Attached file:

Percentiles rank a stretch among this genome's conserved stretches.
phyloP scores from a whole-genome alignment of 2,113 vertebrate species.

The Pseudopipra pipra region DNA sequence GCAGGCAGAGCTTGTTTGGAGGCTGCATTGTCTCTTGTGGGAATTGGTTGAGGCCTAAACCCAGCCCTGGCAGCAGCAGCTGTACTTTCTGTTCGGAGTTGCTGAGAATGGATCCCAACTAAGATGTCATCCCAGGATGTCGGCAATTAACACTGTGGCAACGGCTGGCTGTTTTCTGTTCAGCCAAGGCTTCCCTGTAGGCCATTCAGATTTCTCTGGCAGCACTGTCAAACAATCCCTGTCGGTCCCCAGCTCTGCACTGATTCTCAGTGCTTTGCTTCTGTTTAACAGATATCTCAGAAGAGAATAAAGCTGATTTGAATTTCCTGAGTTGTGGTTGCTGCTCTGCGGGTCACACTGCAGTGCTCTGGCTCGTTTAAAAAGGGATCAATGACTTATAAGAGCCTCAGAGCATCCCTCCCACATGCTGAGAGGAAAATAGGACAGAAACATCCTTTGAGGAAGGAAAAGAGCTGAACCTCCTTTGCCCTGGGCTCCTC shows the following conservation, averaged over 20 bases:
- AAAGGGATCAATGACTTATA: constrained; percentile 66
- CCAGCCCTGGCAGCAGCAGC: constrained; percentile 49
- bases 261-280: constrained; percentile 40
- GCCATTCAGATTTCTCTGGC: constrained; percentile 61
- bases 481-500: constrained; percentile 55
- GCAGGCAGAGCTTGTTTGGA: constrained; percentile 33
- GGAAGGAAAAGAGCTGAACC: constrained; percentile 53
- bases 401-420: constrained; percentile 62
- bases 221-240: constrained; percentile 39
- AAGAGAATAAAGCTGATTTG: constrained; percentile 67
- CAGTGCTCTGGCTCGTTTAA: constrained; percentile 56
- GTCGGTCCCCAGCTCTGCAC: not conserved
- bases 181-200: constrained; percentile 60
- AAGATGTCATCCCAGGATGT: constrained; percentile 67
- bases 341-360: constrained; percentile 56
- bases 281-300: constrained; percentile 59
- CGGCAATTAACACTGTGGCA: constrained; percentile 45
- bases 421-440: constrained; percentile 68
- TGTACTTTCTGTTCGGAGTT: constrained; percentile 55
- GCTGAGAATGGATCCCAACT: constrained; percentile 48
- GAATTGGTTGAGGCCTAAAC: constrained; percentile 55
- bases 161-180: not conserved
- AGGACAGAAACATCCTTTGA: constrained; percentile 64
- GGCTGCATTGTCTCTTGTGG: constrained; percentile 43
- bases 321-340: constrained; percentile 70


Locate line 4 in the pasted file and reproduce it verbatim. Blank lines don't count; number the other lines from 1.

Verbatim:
- AAAGGGATCAATGACTTATA: constrained; percentile 66